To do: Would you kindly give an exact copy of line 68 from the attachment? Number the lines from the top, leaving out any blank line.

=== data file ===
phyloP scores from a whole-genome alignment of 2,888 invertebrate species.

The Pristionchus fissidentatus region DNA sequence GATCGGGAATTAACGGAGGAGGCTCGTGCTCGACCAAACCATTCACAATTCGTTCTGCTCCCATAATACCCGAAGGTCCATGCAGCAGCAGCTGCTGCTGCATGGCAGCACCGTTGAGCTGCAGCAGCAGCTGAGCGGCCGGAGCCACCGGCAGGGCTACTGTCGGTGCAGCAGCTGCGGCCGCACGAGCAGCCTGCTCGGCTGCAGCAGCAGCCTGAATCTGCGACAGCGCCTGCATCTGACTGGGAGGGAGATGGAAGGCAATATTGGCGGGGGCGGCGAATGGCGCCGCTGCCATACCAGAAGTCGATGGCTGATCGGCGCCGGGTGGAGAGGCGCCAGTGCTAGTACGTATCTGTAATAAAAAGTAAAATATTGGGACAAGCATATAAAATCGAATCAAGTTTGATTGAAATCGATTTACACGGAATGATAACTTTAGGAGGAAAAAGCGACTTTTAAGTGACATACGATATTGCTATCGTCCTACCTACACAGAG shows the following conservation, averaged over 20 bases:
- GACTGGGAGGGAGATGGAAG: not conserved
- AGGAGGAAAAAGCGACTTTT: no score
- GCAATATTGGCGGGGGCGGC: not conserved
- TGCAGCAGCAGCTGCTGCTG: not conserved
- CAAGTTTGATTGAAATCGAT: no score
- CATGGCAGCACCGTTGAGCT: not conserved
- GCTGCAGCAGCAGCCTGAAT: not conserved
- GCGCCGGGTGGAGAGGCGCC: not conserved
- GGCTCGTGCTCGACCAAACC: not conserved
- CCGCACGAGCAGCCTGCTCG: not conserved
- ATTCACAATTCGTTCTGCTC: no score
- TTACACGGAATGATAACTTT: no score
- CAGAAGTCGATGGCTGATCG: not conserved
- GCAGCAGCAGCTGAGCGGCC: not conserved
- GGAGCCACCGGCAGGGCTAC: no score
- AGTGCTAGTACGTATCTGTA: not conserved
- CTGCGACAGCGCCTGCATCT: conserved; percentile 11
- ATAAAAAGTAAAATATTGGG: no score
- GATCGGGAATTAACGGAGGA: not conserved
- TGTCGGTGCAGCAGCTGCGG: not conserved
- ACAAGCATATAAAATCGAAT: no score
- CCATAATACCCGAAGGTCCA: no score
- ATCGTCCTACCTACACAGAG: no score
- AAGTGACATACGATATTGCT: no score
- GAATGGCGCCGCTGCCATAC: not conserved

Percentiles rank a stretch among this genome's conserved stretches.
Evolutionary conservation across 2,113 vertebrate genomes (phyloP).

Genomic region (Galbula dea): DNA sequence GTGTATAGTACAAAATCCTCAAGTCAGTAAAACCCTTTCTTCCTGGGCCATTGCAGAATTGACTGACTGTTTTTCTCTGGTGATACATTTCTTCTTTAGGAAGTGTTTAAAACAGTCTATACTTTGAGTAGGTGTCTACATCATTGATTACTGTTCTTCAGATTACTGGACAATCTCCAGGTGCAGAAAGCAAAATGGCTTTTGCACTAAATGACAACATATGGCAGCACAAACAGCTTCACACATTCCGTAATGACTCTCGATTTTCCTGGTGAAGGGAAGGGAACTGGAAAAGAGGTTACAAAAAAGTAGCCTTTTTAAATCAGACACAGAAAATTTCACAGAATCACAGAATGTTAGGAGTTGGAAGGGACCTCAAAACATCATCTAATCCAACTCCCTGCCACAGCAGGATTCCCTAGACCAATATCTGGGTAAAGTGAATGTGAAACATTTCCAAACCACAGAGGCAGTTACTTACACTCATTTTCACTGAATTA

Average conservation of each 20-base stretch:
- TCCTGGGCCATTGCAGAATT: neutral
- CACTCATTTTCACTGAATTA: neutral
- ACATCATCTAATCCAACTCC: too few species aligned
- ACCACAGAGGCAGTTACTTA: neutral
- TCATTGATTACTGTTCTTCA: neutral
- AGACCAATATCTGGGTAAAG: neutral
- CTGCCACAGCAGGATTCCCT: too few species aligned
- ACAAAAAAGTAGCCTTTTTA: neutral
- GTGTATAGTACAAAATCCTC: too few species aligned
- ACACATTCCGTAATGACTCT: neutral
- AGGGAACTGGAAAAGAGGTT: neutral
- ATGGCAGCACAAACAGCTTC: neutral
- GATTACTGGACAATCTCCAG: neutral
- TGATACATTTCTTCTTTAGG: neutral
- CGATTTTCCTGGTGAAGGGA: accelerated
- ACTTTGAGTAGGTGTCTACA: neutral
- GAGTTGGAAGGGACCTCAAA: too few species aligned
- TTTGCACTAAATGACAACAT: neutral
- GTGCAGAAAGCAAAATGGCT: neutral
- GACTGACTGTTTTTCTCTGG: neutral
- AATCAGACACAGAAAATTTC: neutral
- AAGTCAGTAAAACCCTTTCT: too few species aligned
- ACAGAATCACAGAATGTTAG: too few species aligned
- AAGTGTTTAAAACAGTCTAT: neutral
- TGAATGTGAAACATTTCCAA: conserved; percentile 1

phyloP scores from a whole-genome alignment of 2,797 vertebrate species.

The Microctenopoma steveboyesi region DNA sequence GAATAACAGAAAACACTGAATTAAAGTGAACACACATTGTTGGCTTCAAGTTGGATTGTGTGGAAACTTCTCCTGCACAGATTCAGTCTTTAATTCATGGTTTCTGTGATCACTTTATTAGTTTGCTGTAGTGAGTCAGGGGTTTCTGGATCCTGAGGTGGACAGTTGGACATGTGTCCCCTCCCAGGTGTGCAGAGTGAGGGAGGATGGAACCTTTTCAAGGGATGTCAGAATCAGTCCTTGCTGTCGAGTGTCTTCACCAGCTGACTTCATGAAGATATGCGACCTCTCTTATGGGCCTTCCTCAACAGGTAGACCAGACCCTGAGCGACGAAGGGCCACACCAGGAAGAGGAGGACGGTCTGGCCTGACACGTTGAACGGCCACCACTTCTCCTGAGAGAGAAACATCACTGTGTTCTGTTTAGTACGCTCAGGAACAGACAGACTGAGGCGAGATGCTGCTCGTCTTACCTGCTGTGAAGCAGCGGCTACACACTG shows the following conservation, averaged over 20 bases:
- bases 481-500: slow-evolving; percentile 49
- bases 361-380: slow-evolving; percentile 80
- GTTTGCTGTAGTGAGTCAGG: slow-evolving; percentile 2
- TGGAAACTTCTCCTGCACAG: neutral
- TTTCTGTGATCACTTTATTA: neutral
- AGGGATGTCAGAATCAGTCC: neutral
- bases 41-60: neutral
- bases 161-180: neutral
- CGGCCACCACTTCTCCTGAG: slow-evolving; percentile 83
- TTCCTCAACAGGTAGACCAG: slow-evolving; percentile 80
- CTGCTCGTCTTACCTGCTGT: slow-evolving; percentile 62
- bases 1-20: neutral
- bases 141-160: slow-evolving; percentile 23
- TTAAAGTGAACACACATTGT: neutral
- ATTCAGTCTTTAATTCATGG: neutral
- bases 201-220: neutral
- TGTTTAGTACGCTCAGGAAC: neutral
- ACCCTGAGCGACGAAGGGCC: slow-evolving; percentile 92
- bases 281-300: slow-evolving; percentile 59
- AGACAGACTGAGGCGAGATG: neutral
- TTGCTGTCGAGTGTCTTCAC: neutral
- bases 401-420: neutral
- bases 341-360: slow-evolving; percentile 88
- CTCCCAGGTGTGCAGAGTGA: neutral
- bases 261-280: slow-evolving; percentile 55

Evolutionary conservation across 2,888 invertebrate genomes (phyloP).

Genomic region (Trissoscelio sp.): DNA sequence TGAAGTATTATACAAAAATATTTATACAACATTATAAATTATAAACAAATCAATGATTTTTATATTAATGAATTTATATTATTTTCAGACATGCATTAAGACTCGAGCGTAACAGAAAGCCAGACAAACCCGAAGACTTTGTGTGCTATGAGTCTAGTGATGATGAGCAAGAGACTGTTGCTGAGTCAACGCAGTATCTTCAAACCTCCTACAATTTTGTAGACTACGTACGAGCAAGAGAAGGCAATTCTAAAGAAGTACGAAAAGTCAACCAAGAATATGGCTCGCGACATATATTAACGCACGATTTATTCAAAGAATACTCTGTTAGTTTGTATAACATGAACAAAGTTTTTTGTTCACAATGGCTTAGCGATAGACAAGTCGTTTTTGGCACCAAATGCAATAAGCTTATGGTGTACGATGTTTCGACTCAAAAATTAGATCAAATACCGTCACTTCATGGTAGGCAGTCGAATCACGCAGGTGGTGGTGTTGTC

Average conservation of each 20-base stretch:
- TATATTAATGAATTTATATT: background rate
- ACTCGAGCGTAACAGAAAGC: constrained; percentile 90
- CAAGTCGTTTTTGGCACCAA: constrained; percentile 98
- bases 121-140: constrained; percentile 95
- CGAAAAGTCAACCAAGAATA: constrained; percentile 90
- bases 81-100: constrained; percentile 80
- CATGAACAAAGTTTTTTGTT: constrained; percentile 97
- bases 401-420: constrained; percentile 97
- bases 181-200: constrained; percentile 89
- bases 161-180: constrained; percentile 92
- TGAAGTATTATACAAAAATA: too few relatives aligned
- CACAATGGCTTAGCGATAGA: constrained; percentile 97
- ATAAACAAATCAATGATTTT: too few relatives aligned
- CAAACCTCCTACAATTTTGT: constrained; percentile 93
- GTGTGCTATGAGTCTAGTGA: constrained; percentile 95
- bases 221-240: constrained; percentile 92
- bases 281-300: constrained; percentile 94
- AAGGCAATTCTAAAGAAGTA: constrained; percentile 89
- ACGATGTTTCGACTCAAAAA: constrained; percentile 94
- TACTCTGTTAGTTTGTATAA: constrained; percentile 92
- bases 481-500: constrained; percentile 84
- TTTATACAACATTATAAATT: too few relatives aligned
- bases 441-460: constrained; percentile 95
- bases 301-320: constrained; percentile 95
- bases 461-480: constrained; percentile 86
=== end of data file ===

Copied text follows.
- TTCCTCAACAGGTAGACCAG: slow-evolving; percentile 80